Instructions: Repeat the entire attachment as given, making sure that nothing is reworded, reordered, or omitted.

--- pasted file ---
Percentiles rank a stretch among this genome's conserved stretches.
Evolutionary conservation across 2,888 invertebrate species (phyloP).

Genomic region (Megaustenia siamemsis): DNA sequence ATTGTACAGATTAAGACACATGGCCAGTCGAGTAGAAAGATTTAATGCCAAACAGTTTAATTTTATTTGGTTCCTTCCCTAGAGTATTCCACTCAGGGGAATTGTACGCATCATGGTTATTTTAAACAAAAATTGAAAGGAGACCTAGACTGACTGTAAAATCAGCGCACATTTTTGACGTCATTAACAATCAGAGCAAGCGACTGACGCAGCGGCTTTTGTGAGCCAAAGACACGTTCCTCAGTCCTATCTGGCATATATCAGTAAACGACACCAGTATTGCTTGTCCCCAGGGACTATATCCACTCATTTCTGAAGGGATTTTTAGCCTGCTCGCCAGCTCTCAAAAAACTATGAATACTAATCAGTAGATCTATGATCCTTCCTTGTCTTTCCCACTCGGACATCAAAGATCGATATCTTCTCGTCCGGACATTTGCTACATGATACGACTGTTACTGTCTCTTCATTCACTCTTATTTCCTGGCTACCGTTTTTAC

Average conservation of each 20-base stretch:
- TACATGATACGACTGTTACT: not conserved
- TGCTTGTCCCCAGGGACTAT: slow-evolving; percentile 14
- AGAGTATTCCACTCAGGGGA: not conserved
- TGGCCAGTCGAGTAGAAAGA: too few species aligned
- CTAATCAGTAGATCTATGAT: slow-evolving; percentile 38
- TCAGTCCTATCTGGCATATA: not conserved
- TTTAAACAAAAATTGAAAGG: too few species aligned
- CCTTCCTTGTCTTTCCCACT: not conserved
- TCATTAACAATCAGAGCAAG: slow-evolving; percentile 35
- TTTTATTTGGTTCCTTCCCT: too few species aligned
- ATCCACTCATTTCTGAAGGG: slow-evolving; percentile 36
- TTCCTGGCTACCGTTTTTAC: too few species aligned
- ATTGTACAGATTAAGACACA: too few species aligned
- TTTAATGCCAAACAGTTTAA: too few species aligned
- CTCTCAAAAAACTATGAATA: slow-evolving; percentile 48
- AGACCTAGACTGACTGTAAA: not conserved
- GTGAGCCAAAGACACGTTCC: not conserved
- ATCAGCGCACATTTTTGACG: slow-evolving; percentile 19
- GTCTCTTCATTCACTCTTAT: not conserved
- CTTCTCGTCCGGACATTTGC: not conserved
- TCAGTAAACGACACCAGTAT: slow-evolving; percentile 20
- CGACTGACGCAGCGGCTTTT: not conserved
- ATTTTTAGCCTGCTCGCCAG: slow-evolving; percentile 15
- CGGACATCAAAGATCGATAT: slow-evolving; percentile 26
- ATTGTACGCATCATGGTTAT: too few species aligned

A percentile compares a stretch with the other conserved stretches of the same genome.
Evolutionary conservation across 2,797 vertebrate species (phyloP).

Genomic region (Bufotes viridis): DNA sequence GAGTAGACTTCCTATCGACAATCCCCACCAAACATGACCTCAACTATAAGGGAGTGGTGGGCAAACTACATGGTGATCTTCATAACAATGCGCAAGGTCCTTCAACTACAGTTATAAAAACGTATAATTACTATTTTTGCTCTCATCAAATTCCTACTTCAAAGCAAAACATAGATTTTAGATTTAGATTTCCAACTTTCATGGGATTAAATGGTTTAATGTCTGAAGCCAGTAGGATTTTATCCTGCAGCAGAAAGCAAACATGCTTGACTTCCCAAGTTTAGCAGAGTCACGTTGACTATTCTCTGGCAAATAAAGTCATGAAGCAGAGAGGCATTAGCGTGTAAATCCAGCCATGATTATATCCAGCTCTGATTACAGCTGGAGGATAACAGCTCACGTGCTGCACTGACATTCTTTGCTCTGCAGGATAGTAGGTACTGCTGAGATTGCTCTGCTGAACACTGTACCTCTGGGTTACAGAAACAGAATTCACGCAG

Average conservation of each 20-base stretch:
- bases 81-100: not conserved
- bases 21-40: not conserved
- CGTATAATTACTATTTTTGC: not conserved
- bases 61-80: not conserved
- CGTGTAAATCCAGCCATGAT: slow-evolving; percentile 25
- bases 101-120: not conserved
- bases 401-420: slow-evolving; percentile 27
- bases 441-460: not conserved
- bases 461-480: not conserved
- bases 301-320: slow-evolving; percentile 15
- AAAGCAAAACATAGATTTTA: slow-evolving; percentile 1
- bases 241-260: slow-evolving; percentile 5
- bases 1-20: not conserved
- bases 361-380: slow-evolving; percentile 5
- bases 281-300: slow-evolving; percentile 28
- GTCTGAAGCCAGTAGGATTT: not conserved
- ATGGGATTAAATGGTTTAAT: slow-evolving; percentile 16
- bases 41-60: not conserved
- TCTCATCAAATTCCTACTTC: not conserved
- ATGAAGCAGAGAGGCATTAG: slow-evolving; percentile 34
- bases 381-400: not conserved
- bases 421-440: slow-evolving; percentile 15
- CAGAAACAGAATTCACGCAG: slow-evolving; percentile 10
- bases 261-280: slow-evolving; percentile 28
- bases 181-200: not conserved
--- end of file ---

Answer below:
Percentiles rank a stretch among this genome's conserved stretches.
Evolutionary conservation across 2,888 invertebrate species (phyloP).

Genomic region (Megaustenia siamemsis): DNA sequence ATTGTACAGATTAAGACACATGGCCAGTCGAGTAGAAAGATTTAATGCCAAACAGTTTAATTTTATTTGGTTCCTTCCCTAGAGTATTCCACTCAGGGGAATTGTACGCATCATGGTTATTTTAAACAAAAATTGAAAGGAGACCTAGACTGACTGTAAAATCAGCGCACATTTTTGACGTCATTAACAATCAGAGCAAGCGACTGACGCAGCGGCTTTTGTGAGCCAAAGACACGTTCCTCAGTCCTATCTGGCATATATCAGTAAACGACACCAGTATTGCTTGTCCCCAGGGACTATATCCACTCATTTCTGAAGGGATTTTTAGCCTGCTCGCCAGCTCTCAAAAAACTATGAATACTAATCAGTAGATCTATGATCCTTCCTTGTCTTTCCCACTCGGACATCAAAGATCGATATCTTCTCGTCCGGACATTTGCTACATGATACGACTGTTACTGTCTCTTCATTCACTCTTATTTCCTGGCTACCGTTTTTAC

Average conservation of each 20-base stretch:
- TACATGATACGACTGTTACT: not conserved
- TGCTTGTCCCCAGGGACTAT: slow-evolving; percentile 14
- AGAGTATTCCACTCAGGGGA: not conserved
- TGGCCAGTCGAGTAGAAAGA: too few species aligned
- CTAATCAGTAGATCTATGAT: slow-evolving; percentile 38
- TCAGTCCTATCTGGCATATA: not conserved
- TTTAAACAAAAATTGAAAGG: too few species aligned
- CCTTCCTTGTCTTTCCCACT: not conserved
- TCATTAACAATCAGAGCAAG: slow-evolving; percentile 35
- TTTTATTTGGTTCCTTCCCT: too few species aligned
- ATCCACTCATTTCTGAAGGG: slow-evolving; percentile 36
- TTCCTGGCTACCGTTTTTAC: too few species aligned
- ATTGTACAGATTAAGACACA: too few species aligned
- TTTAATGCCAAACAGTTTAA: too few species aligned
- CTCTCAAAAAACTATGAATA: slow-evolving; percentile 48
- AGACCTAGACTGACTGTAAA: not conserved
- GTGAGCCAAAGACACGTTCC: not conserved
- ATCAGCGCACATTTTTGACG: slow-evolving; percentile 19
- GTCTCTTCATTCACTCTTAT: not conserved
- CTTCTCGTCCGGACATTTGC: not conserved
- TCAGTAAACGACACCAGTAT: slow-evolving; percentile 20
- CGACTGACGCAGCGGCTTTT: not conserved
- ATTTTTAGCCTGCTCGCCAG: slow-evolving; percentile 15
- CGGACATCAAAGATCGATAT: slow-evolving; percentile 26
- ATTGTACGCATCATGGTTAT: too few species aligned

A percentile compares a stretch with the other conserved stretches of the same genome.
Evolutionary conservation across 2,797 vertebrate species (phyloP).

Genomic region (Bufotes viridis): DNA sequence GAGTAGACTTCCTATCGACAATCCCCACCAAACATGACCTCAACTATAAGGGAGTGGTGGGCAAACTACATGGTGATCTTCATAACAATGCGCAAGGTCCTTCAACTACAGTTATAAAAACGTATAATTACTATTTTTGCTCTCATCAAATTCCTACTTCAAAGCAAAACATAGATTTTAGATTTAGATTTCCAACTTTCATGGGATTAAATGGTTTAATGTCTGAAGCCAGTAGGATTTTATCCTGCAGCAGAAAGCAAACATGCTTGACTTCCCAAGTTTAGCAGAGTCACGTTGACTATTCTCTGGCAAATAAAGTCATGAAGCAGAGAGGCATTAGCGTGTAAATCCAGCCATGATTATATCCAGCTCTGATTACAGCTGGAGGATAACAGCTCACGTGCTGCACTGACATTCTTTGCTCTGCAGGATAGTAGGTACTGCTGAGATTGCTCTGCTGAACACTGTACCTCTGGGTTACAGAAACAGAATTCACGCAG

Average conservation of each 20-base stretch:
- bases 81-100: not conserved
- bases 21-40: not conserved
- CGTATAATTACTATTTTTGC: not conserved
- bases 61-80: not conserved
- CGTGTAAATCCAGCCATGAT: slow-evolving; percentile 25
- bases 101-120: not conserved
- bases 401-420: slow-evolving; percentile 27
- bases 441-460: not conserved
- bases 461-480: not conserved
- bases 301-320: slow-evolving; percentile 15
- AAAGCAAAACATAGATTTTA: slow-evolving; percentile 1
- bases 241-260: slow-evolving; percentile 5
- bases 1-20: not conserved
- bases 361-380: slow-evolving; percentile 5
- bases 281-300: slow-evolving; percentile 28
- GTCTGAAGCCAGTAGGATTT: not conserved
- ATGGGATTAAATGGTTTAAT: slow-evolving; percentile 16
- bases 41-60: not conserved
- TCTCATCAAATTCCTACTTC: not conserved
- ATGAAGCAGAGAGGCATTAG: slow-evolving; percentile 34
- bases 381-400: not conserved
- bases 421-440: slow-evolving; percentile 15
- CAGAAACAGAATTCACGCAG: slow-evolving; percentile 10
- bases 261-280: slow-evolving; percentile 28
- bases 181-200: not conserved